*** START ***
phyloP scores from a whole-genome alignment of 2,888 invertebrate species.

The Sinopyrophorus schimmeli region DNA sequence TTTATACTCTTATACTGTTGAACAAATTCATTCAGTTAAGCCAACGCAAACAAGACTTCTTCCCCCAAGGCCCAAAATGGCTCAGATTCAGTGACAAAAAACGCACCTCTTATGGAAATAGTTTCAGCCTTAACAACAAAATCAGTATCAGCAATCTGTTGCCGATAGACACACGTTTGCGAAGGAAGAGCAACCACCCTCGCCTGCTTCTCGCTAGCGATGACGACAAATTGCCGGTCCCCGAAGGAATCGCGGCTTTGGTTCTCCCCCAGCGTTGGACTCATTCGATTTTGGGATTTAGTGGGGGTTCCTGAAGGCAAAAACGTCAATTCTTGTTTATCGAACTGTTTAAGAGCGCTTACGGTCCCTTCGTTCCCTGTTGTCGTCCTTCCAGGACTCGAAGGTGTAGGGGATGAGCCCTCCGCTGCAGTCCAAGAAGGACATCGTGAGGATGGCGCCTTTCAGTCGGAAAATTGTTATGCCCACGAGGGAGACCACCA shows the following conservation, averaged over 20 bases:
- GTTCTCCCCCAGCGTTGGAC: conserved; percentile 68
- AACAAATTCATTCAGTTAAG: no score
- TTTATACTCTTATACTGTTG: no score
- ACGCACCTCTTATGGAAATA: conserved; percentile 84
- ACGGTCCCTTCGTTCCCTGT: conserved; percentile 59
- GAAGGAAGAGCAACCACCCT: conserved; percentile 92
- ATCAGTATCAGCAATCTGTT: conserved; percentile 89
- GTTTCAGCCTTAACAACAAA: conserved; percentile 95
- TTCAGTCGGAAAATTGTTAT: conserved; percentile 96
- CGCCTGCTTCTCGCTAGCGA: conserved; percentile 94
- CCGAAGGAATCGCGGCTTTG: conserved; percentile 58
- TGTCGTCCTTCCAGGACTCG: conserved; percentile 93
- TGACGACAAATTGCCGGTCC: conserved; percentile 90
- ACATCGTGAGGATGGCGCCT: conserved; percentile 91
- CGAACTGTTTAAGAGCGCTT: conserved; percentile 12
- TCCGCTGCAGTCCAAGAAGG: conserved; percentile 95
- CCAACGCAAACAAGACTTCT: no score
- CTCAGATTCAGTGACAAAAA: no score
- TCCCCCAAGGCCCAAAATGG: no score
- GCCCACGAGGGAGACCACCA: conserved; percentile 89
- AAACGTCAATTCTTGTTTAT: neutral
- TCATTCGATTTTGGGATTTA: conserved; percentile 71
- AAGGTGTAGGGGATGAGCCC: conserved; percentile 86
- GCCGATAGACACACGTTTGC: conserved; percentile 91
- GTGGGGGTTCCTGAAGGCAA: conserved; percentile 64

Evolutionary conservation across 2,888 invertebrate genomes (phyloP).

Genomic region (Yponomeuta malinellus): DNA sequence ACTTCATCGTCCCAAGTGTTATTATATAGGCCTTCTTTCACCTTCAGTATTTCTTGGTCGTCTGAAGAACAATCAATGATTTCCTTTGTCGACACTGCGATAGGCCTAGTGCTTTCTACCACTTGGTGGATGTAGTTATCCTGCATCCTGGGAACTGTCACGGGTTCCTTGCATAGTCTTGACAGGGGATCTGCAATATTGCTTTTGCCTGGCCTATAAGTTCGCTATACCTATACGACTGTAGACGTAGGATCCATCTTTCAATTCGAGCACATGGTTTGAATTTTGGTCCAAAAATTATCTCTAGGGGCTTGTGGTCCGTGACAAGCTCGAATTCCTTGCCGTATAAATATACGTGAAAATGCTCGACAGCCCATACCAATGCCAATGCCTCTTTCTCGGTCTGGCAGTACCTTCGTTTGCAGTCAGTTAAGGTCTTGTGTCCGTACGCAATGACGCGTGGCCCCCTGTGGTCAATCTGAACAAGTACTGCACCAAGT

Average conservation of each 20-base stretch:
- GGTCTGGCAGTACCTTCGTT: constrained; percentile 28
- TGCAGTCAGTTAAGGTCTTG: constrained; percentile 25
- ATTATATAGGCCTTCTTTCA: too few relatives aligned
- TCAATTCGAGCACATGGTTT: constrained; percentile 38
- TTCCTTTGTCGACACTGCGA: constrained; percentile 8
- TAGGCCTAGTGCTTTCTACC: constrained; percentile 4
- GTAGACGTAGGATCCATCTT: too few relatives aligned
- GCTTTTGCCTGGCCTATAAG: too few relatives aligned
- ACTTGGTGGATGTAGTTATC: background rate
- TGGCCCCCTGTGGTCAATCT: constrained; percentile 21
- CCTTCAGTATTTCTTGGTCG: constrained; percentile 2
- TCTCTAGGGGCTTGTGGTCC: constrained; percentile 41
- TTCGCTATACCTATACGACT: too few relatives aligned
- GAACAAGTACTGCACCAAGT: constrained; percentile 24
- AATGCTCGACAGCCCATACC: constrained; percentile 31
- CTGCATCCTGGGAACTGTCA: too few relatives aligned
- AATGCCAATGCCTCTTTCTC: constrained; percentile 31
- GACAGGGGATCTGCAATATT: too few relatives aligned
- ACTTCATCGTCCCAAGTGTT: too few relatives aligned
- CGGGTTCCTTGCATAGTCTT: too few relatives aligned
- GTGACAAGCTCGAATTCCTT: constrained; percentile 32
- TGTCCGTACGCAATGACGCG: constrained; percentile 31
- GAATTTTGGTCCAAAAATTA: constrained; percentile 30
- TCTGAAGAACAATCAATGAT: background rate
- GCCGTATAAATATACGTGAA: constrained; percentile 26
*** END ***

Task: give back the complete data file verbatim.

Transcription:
phyloP scores from a whole-genome alignment of 2,888 invertebrate species.

The Sinopyrophorus schimmeli region DNA sequence TTTATACTCTTATACTGTTGAACAAATTCATTCAGTTAAGCCAACGCAAACAAGACTTCTTCCCCCAAGGCCCAAAATGGCTCAGATTCAGTGACAAAAAACGCACCTCTTATGGAAATAGTTTCAGCCTTAACAACAAAATCAGTATCAGCAATCTGTTGCCGATAGACACACGTTTGCGAAGGAAGAGCAACCACCCTCGCCTGCTTCTCGCTAGCGATGACGACAAATTGCCGGTCCCCGAAGGAATCGCGGCTTTGGTTCTCCCCCAGCGTTGGACTCATTCGATTTTGGGATTTAGTGGGGGTTCCTGAAGGCAAAAACGTCAATTCTTGTTTATCGAACTGTTTAAGAGCGCTTACGGTCCCTTCGTTCCCTGTTGTCGTCCTTCCAGGACTCGAAGGTGTAGGGGATGAGCCCTCCGCTGCAGTCCAAGAAGGACATCGTGAGGATGGCGCCTTTCAGTCGGAAAATTGTTATGCCCACGAGGGAGACCACCA shows the following conservation, averaged over 20 bases:
- GTTCTCCCCCAGCGTTGGAC: conserved; percentile 68
- AACAAATTCATTCAGTTAAG: no score
- TTTATACTCTTATACTGTTG: no score
- ACGCACCTCTTATGGAAATA: conserved; percentile 84
- ACGGTCCCTTCGTTCCCTGT: conserved; percentile 59
- GAAGGAAGAGCAACCACCCT: conserved; percentile 92
- ATCAGTATCAGCAATCTGTT: conserved; percentile 89
- GTTTCAGCCTTAACAACAAA: conserved; percentile 95
- TTCAGTCGGAAAATTGTTAT: conserved; percentile 96
- CGCCTGCTTCTCGCTAGCGA: conserved; percentile 94
- CCGAAGGAATCGCGGCTTTG: conserved; percentile 58
- TGTCGTCCTTCCAGGACTCG: conserved; percentile 93
- TGACGACAAATTGCCGGTCC: conserved; percentile 90
- ACATCGTGAGGATGGCGCCT: conserved; percentile 91
- CGAACTGTTTAAGAGCGCTT: conserved; percentile 12
- TCCGCTGCAGTCCAAGAAGG: conserved; percentile 95
- CCAACGCAAACAAGACTTCT: no score
- CTCAGATTCAGTGACAAAAA: no score
- TCCCCCAAGGCCCAAAATGG: no score
- GCCCACGAGGGAGACCACCA: conserved; percentile 89
- AAACGTCAATTCTTGTTTAT: neutral
- TCATTCGATTTTGGGATTTA: conserved; percentile 71
- AAGGTGTAGGGGATGAGCCC: conserved; percentile 86
- GCCGATAGACACACGTTTGC: conserved; percentile 91
- GTGGGGGTTCCTGAAGGCAA: conserved; percentile 64

Evolutionary conservation across 2,888 invertebrate genomes (phyloP).

Genomic region (Yponomeuta malinellus): DNA sequence ACTTCATCGTCCCAAGTGTTATTATATAGGCCTTCTTTCACCTTCAGTATTTCTTGGTCGTCTGAAGAACAATCAATGATTTCCTTTGTCGACACTGCGATAGGCCTAGTGCTTTCTACCACTTGGTGGATGTAGTTATCCTGCATCCTGGGAACTGTCACGGGTTCCTTGCATAGTCTTGACAGGGGATCTGCAATATTGCTTTTGCCTGGCCTATAAGTTCGCTATACCTATACGACTGTAGACGTAGGATCCATCTTTCAATTCGAGCACATGGTTTGAATTTTGGTCCAAAAATTATCTCTAGGGGCTTGTGGTCCGTGACAAGCTCGAATTCCTTGCCGTATAAATATACGTGAAAATGCTCGACAGCCCATACCAATGCCAATGCCTCTTTCTCGGTCTGGCAGTACCTTCGTTTGCAGTCAGTTAAGGTCTTGTGTCCGTACGCAATGACGCGTGGCCCCCTGTGGTCAATCTGAACAAGTACTGCACCAAGT

Average conservation of each 20-base stretch:
- GGTCTGGCAGTACCTTCGTT: constrained; percentile 28
- TGCAGTCAGTTAAGGTCTTG: constrained; percentile 25
- ATTATATAGGCCTTCTTTCA: too few relatives aligned
- TCAATTCGAGCACATGGTTT: constrained; percentile 38
- TTCCTTTGTCGACACTGCGA: constrained; percentile 8
- TAGGCCTAGTGCTTTCTACC: constrained; percentile 4
- GTAGACGTAGGATCCATCTT: too few relatives aligned
- GCTTTTGCCTGGCCTATAAG: too few relatives aligned
- ACTTGGTGGATGTAGTTATC: background rate
- TGGCCCCCTGTGGTCAATCT: constrained; percentile 21
- CCTTCAGTATTTCTTGGTCG: constrained; percentile 2
- TCTCTAGGGGCTTGTGGTCC: constrained; percentile 41
- TTCGCTATACCTATACGACT: too few relatives aligned
- GAACAAGTACTGCACCAAGT: constrained; percentile 24
- AATGCTCGACAGCCCATACC: constrained; percentile 31
- CTGCATCCTGGGAACTGTCA: too few relatives aligned
- AATGCCAATGCCTCTTTCTC: constrained; percentile 31
- GACAGGGGATCTGCAATATT: too few relatives aligned
- ACTTCATCGTCCCAAGTGTT: too few relatives aligned
- CGGGTTCCTTGCATAGTCTT: too few relatives aligned
- GTGACAAGCTCGAATTCCTT: constrained; percentile 32
- TGTCCGTACGCAATGACGCG: constrained; percentile 31
- GAATTTTGGTCCAAAAATTA: constrained; percentile 30
- TCTGAAGAACAATCAATGAT: background rate
- GCCGTATAAATATACGTGAA: constrained; percentile 26